How can parents make sure homework doesn’t become a battle?
Learning at home should never be a battle and if it is, we would question the values of that learning at home experience. At OWIS, learning at home is fun, engaging and embedded in real life experiences through directed play.
Amy Paul, Assistant Head of Elementary, Australian International School
“Be supportive of all attempts by your child to research topics of interest and to devise their own ‘homework’ tasks.”
What’s your view on homework?
At AIS, homework is given over a two week cycle to allow time for students to complete it alongside other commitments they have. It is revision and consolidation of learning – no new information or concepts are given in homework tasks. Homework begins in Prep (6 years old) with 10-15 minutes per night and continues throughout Elementary school to approximately 40-50 minutes per night in Year 5. Prep begins with sight words and reading. From Y1 to Y5, homework includes reading and some mathematics.
How can parents make homework time easier on their kids?
We neither expect, nor wish parents to do their child’s homework for them. However, there are some things that you can do to make things easier:
- Take an interest in their reading each night and talk about possible ideas for related activities
- Help them to plan and organise their time
- Encourage them to work reasonably quickly and efficiently. There is no point in continuing if they are frustrated or tired
- Encourage them, and express approval and satisfaction
- Be supportive of all attempts by your child to research topics of interest and to devise their own ‘homework’ tasks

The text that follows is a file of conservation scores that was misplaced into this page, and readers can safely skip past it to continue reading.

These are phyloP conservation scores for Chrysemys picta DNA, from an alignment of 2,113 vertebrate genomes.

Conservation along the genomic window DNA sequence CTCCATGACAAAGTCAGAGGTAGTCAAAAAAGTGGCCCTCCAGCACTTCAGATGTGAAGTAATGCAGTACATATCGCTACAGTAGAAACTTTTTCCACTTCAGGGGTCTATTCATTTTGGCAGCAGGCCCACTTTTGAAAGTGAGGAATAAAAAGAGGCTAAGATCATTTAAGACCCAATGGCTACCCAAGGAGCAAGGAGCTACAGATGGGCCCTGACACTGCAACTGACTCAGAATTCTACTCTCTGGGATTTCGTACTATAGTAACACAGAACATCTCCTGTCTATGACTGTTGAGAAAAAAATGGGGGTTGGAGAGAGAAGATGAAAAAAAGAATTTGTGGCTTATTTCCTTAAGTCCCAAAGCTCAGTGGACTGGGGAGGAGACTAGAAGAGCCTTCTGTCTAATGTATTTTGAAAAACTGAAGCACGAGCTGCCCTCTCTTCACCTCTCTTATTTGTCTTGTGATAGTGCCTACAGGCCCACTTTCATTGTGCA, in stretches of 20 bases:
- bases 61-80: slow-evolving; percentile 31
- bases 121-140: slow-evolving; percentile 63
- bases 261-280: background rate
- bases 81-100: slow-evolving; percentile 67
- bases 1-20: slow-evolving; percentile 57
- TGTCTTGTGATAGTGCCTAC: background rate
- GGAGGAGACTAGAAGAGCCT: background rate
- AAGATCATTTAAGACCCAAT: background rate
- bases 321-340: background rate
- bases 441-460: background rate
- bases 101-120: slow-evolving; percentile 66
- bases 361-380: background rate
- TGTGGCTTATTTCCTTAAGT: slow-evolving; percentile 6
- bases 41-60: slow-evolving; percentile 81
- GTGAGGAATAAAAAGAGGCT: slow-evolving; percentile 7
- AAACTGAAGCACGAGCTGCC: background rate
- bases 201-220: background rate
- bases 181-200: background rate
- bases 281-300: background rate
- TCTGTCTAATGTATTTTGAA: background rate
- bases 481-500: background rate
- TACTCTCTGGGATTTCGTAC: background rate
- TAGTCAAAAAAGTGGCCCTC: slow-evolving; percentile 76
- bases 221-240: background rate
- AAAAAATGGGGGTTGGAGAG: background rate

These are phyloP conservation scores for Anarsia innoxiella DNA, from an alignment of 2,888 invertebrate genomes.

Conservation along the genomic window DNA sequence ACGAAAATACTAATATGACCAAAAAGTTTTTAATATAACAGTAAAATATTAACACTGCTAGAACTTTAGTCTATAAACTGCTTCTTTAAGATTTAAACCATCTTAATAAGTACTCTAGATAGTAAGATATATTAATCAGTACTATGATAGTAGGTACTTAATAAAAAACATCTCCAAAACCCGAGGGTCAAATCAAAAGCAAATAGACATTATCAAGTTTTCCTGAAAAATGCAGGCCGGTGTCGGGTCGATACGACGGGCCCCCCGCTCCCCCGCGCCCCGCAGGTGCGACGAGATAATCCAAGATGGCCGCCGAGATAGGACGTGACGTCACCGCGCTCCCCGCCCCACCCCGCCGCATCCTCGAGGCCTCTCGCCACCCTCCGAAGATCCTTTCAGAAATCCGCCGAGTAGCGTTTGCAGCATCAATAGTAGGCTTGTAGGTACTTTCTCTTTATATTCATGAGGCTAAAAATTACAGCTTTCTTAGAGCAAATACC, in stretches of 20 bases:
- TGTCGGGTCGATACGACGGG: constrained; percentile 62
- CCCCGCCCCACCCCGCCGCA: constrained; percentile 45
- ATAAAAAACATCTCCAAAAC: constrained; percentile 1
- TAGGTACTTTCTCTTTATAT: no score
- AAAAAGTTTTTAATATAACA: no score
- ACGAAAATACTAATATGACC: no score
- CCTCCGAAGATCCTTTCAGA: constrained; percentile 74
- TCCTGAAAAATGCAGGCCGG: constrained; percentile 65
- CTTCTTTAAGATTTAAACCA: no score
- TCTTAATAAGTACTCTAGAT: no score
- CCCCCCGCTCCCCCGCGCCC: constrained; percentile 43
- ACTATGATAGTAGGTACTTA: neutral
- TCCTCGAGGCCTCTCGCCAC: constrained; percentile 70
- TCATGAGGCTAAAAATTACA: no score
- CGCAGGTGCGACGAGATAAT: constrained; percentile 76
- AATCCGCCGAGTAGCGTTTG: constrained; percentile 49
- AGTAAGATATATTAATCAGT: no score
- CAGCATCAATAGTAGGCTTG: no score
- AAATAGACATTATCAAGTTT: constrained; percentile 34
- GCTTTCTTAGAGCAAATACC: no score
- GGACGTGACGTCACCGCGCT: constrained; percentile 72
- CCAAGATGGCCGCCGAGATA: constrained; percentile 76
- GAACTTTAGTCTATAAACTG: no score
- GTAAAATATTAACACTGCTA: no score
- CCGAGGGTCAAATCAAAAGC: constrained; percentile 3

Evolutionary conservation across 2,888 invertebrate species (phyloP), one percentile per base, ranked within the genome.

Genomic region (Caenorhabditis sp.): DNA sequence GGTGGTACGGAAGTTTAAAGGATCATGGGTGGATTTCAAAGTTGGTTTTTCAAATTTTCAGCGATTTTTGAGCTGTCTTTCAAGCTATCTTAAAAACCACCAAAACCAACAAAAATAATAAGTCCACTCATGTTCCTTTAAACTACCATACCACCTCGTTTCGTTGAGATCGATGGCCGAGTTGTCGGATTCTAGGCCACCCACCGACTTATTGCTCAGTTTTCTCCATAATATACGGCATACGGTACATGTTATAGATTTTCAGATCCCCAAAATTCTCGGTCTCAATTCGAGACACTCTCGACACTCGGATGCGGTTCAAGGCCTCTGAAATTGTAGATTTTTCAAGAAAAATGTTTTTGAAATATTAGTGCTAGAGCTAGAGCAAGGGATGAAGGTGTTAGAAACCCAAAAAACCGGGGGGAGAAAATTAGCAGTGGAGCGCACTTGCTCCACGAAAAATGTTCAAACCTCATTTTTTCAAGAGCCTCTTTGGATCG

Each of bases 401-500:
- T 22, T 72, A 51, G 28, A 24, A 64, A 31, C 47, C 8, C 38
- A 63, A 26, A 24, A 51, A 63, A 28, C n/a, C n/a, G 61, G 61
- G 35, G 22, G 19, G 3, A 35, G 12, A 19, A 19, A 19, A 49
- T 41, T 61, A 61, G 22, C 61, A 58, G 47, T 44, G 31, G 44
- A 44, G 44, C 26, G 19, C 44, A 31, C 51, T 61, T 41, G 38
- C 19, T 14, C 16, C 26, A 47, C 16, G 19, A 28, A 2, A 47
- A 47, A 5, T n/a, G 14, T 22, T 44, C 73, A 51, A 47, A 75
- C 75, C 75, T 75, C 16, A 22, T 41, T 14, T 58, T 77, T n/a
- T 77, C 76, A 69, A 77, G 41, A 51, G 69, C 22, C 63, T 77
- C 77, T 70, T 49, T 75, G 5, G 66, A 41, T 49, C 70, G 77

Brian Ó Maoileoin, Primary School Principal, UWCSEA Dover
“Nothing is so educationally valuable that it should spoil your relationship with your child.”
What’s UWCSEA’s approach on setting homework?
Our children’s days are like adult working days time-wise – on the bus at 7.00am; often home at 4.45pm. That they have deadlines to meet beyond that is cruel and unusual punishment for some children; others take it in their stride. As parents, you know best when it comes to making a decision on completing homework. If it’s an awkward week, just be open with the school and explain courteously that you need to be a parent, not the homework police.
How can parents balance home life and homework?
There is an ongoing debate about the usefulness of homework. It is an educational debate and, for me, there is one unassailable truth, nothing is so educationally valuable that it should spoil your relationship with your child.
As their parents, you know best when it comes to making a decision on this kind of thing. Be open with the school and, if there are other pressures at home that week, explain that you needed to be a parent and not the homework police. Since we set homework, it would be a disservice to students if we were to permit a casual approach to submitting it.